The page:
Background. The design of new diagnostic tests would benefit from knowing patients' preferences for the collection of bodily fluids. These preferences, however, are unknown. The authors assessed patients' preferences for the collection of saliva, urine and blood as diagnostic fluids. Methods. The authors handed out surveys adult outpatients who sought treatment at two medical care sites and one dental care site at a medical center regarding the comfort, convenience and ease of collection of saliva, urine and blood for diagnostic testing. Results. A total of 413 surveys were completed. Subjects regarded the donation of saliva as more comfortable and convenient than that of blood or urine at the doctor's (physician's or dentist's) office, and they reported that saliva and urine are easiest to collect at home compared with blood. Male subjects and subjects who had ever donated saliva were more likely to perceive saliva donation in the doctor's office favorably. Subjects at all care sites regarded the donation of saliva as more comfortable and convenient than that of blood or urine; however, subjects at the dental care site perceived saliva donation more favorably than did subjects at the medical care sites. In addition, respondents said they were more willing to participate in research and medical testing if it required saliva donation rather than urine or blood collection. Conclusions. In terms of convenience and comfort, saliva compared well with blood and urine as a diagnostic fluid for clinical and research testing. Patients who sought care at both medical and dental sites shared these perceptions. Clinical Implications. Given strong patient preferences, saliva may be the fluid of choice for the development and implementation of patient-centered diagnostic tests in research and practice.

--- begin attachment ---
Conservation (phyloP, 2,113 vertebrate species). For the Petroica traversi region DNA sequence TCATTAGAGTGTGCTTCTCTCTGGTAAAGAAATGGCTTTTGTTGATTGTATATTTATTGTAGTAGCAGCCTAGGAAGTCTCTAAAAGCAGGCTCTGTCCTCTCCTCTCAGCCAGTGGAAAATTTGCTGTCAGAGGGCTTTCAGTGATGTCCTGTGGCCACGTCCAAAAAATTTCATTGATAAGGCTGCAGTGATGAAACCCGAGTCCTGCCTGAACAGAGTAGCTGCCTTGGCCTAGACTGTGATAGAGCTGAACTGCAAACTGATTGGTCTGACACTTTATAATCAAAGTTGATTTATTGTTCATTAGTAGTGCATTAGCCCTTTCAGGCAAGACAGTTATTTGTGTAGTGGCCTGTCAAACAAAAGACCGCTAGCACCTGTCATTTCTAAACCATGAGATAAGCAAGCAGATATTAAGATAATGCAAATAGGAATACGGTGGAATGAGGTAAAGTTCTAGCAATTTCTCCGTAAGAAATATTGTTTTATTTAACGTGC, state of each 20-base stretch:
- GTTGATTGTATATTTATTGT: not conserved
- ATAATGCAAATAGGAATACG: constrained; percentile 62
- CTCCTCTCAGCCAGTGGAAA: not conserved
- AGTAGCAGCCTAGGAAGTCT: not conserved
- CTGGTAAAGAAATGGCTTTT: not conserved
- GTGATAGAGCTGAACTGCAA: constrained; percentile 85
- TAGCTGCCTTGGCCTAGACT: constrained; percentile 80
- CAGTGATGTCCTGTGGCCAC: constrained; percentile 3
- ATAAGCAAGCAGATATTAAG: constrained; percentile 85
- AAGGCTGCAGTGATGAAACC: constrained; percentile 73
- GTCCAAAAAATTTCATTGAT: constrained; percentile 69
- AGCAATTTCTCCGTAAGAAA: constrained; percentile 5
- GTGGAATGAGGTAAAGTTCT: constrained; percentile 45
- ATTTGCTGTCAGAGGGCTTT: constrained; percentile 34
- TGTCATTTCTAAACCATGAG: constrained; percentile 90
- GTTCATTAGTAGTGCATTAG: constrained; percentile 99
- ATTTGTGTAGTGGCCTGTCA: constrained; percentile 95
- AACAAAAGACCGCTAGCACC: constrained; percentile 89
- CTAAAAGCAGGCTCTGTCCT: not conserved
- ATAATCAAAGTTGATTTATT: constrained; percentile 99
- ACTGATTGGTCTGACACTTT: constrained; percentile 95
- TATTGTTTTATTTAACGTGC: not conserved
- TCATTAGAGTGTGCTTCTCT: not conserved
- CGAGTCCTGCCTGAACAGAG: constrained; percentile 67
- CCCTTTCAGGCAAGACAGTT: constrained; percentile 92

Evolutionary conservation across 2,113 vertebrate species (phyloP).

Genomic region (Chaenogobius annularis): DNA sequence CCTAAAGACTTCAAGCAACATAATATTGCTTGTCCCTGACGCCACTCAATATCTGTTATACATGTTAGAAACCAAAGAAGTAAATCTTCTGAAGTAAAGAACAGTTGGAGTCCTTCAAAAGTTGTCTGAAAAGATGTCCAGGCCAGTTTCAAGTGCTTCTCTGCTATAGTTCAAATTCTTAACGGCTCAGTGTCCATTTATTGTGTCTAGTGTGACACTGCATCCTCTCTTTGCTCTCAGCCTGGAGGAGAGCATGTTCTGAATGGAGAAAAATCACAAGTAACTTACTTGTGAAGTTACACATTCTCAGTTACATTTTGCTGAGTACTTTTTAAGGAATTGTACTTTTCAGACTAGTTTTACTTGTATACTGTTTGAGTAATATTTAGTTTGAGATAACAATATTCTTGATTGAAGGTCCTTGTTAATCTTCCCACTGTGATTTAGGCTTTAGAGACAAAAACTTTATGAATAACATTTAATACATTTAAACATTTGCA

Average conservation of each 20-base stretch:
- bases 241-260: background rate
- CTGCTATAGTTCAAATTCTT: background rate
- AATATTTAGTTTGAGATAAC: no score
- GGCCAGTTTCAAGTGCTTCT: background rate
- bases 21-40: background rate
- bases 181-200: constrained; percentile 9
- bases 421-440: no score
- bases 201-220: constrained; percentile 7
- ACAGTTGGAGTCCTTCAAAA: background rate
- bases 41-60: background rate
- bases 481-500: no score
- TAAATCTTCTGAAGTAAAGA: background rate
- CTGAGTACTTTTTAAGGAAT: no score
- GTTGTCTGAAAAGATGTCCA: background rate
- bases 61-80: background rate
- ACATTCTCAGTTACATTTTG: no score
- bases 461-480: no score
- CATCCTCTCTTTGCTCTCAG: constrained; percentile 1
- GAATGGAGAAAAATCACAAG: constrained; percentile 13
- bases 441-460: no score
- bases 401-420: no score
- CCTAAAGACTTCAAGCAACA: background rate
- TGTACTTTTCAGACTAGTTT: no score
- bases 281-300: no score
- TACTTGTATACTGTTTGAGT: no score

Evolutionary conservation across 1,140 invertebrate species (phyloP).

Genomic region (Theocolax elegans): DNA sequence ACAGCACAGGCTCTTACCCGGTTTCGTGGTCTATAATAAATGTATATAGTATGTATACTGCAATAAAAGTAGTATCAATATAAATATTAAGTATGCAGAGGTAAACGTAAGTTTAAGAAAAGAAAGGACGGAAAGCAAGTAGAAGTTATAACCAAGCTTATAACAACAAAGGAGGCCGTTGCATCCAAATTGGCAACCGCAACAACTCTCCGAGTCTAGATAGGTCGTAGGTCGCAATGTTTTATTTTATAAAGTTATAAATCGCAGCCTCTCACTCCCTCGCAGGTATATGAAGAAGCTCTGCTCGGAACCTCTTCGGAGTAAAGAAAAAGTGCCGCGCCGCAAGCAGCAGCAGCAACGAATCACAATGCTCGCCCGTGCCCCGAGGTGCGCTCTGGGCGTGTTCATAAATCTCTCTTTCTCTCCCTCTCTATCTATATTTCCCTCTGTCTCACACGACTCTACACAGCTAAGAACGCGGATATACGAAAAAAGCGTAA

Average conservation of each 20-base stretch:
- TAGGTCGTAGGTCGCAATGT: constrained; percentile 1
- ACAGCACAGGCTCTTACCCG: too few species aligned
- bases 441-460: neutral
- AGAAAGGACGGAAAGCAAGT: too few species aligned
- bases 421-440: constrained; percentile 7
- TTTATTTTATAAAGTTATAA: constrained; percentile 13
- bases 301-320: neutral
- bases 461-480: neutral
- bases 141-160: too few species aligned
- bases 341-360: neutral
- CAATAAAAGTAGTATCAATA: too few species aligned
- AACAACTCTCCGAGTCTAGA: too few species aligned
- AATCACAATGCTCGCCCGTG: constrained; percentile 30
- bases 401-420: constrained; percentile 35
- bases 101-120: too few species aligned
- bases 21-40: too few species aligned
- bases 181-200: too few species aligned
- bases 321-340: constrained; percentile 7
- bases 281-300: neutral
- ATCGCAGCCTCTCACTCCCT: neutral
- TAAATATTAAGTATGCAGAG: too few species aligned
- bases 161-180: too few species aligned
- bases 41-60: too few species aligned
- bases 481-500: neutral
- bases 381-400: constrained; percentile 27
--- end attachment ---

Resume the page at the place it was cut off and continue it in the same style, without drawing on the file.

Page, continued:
- Clinical practice
- Health care utilization